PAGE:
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Left-libertarianism
Left-libertarianism
Left-libertarianism
(or left-wing libertarianism)[1] names several related, but distinct approaches to political and social theory which stress both individual freedom and social equality. In its classical usage, left-libertarianism is a synonym for anti-authoritarian varieties of left-wing politics, e.g
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Restorative Justice
Restorative justice
Restorative justice
is an approach to justice that personalizes the crime by having the victims and the offenders mediate a restitution agreement to the satisfaction of each, as well as involving the community. This contrasts to other approaches such as retribution, deterrence, rehabilitation, or incapacitation. Victims take an active role in the process
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Dispute Resolution Organization
Stefan Basil Molyneux (/stəˈfæn ˈmɒlɪnjuː/; born September 24, 1966) is a Canadian podcaster and YouTuber. Molyneux, a self-published author, usually speaks on topics including anarcho-capitalism, politics, relationships, race and intelligence, multiculturalism, libertarianism, anti-feminism,[2] and familial relationships
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Limited Government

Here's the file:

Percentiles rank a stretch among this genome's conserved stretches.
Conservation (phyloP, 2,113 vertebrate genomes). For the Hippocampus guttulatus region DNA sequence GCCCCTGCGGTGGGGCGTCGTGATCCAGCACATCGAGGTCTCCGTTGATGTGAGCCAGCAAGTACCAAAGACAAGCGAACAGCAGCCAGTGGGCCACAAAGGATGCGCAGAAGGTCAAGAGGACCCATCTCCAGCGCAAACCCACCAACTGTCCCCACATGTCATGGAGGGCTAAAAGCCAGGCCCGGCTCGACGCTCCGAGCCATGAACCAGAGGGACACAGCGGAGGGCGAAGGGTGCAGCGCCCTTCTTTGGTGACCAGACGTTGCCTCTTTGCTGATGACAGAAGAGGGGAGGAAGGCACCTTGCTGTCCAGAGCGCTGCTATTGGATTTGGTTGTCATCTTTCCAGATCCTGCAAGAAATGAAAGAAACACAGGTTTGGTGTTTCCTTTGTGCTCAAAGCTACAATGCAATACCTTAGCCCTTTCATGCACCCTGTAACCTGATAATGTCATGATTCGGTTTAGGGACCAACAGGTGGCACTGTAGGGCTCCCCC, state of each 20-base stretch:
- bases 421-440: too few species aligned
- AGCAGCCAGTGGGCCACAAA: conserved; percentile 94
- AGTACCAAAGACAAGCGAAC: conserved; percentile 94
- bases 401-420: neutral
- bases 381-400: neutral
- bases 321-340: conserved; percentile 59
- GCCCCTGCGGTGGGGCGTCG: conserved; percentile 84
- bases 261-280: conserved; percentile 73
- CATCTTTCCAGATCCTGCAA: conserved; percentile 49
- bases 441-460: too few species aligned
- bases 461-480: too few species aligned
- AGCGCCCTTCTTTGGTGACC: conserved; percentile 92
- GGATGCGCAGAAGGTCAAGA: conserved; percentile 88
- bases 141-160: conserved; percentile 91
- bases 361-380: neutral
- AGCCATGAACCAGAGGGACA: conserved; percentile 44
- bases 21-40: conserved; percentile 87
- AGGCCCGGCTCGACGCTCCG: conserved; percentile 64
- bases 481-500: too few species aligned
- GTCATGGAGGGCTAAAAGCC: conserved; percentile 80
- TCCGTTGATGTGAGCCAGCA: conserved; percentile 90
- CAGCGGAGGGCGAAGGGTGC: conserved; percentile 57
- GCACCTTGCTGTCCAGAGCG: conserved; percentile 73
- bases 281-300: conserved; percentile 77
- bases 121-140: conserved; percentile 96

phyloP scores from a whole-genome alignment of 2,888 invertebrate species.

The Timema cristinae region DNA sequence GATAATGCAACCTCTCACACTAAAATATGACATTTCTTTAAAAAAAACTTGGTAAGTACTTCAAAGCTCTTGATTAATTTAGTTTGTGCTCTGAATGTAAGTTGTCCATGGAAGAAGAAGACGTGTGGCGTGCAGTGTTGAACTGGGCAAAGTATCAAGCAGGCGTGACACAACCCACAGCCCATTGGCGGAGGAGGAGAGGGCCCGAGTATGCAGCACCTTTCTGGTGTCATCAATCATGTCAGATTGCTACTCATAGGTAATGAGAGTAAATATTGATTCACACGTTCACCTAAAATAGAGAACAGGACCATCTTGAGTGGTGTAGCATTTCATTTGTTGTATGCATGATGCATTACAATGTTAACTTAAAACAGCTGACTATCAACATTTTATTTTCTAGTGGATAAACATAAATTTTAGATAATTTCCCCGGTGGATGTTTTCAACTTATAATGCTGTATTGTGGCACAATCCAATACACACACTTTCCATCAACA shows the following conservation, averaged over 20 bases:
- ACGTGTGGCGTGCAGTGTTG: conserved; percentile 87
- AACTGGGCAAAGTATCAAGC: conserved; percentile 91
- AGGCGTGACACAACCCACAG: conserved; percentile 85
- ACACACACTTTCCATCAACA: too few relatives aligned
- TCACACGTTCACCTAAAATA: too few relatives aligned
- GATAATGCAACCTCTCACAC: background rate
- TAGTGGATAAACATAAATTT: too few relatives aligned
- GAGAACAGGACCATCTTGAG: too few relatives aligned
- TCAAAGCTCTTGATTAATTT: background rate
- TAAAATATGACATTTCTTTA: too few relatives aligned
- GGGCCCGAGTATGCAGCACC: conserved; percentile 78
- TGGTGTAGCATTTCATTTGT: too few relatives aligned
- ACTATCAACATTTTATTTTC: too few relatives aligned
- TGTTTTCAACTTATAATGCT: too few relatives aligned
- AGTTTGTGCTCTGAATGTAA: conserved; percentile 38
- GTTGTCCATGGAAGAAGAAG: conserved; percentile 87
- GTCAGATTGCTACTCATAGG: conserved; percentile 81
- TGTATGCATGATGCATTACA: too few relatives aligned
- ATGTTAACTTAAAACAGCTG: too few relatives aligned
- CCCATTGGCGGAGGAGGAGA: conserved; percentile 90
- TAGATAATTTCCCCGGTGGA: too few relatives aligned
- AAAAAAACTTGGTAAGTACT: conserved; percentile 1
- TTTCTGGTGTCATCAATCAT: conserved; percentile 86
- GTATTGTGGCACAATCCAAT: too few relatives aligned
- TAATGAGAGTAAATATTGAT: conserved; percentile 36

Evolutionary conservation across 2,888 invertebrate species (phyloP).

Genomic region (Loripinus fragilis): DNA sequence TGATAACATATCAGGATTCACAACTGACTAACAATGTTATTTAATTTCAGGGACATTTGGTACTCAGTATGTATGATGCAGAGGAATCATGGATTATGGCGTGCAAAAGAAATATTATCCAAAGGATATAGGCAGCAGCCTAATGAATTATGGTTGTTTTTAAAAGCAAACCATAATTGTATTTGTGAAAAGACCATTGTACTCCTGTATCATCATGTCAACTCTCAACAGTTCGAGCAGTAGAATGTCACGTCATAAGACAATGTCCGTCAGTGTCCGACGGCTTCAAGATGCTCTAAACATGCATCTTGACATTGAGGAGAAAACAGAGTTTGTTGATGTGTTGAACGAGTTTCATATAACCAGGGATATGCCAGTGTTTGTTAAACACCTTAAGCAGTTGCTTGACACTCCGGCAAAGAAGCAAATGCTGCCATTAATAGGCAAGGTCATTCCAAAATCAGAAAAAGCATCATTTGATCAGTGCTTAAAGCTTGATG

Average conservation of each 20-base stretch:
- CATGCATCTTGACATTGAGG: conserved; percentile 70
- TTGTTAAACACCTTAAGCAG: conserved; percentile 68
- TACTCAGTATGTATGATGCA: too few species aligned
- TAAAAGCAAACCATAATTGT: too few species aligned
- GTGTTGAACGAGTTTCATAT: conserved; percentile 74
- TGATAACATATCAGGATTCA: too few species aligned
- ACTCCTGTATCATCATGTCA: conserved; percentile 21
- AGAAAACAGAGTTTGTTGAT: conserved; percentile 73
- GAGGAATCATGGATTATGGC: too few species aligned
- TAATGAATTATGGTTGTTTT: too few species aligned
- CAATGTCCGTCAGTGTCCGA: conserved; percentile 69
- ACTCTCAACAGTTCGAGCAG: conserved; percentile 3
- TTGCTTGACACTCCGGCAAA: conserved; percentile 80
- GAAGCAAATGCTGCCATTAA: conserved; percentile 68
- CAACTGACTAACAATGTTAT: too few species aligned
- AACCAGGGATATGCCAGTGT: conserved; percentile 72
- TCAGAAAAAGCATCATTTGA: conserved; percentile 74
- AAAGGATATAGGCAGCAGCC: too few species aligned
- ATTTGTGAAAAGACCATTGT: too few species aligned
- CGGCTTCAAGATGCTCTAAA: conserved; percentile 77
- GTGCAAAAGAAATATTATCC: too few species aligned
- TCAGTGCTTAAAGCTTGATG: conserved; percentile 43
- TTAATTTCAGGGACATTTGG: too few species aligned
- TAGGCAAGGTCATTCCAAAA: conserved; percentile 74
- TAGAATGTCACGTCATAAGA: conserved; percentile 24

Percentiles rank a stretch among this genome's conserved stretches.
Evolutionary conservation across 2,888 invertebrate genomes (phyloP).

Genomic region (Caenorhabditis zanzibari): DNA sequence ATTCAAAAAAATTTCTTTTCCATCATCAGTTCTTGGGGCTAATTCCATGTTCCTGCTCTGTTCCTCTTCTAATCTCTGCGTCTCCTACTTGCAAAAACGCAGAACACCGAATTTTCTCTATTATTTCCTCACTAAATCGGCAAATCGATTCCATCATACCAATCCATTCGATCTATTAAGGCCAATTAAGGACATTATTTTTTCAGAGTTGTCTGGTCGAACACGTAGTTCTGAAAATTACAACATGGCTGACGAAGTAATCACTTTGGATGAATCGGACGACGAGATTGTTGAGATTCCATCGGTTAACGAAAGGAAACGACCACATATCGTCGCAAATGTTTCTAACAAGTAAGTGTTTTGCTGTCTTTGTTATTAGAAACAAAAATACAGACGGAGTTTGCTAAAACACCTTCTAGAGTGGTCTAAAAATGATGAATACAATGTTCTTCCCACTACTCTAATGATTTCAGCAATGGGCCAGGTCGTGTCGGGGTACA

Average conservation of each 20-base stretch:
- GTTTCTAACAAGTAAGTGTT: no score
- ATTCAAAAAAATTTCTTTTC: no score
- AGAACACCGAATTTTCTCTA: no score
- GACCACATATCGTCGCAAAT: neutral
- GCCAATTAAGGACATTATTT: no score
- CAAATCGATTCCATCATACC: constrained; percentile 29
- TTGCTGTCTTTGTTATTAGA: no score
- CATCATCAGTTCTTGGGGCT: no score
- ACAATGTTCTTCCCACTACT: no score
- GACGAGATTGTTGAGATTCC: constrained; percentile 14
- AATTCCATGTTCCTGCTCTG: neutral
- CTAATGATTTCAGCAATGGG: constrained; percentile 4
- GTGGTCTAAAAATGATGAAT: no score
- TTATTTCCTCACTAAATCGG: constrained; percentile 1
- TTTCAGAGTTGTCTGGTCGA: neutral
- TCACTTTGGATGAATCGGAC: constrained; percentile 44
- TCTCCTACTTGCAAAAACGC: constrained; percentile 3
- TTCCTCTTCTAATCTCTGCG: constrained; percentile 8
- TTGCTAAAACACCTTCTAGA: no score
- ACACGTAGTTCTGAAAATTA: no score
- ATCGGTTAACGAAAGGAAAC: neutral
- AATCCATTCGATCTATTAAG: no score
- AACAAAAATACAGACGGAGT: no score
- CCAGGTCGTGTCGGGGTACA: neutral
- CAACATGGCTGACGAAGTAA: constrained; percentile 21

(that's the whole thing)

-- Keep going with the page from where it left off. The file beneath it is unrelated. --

In political philosophy, limited government is where governmental power is restricted by law, usually in a written constitution. It is a key concept in the history of liberalism. The Magna Carta
Magna Carta
and the United States Constitution
Constitution
represent important milestones in the limiting of governmental power
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Marriage Privatization
Marriage
Marriage
privatization is the concept that the state should have no authority to define the terms of personal relationships such as marriage. Proponents of marriage privatization, including certain minarchists, anarchists, libertarians, and opponents of government interventionism, claim that such relationships are best defined by private individuals and not the state. Arguments for the privatization of marriage have been offered by a number of scholars and writers. Proponents of marriage privatization often argue that privatizing marriage is a solution to the social controversy over same-sex marriage
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Illegalism
Illegalism
Illegalism
is an anarchist philosophy that developed primarily in France, Italy, Belgium
Belgium
and
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Natural And Legal Rights
Natural and legal rights
Natural and legal rights
are two types of rights. Natural rights are those that are not dependent on the laws or customs of any particular culture or government, and so are universal and inalienable (they cannot be repealed or restrained by human laws). Legal rights are those bestowed onto a person by a given legal system (they can be modified, repealed, and restrained by human laws). The concept of natural law is related to the concept of natural rights. Natural law
Natural law
first appeared in ancient Greek philosophy,[1] and was referred to by Roman philosopher
Roman philosopher
Cicero. It was subsequently alluded to in the Bible,[2] and then developed in the Middle Ages
Middle Ages
by Catholic philosophers such as Albert the Great
Albert the Great
and his pupil Thomas Aquinas
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Gift Economy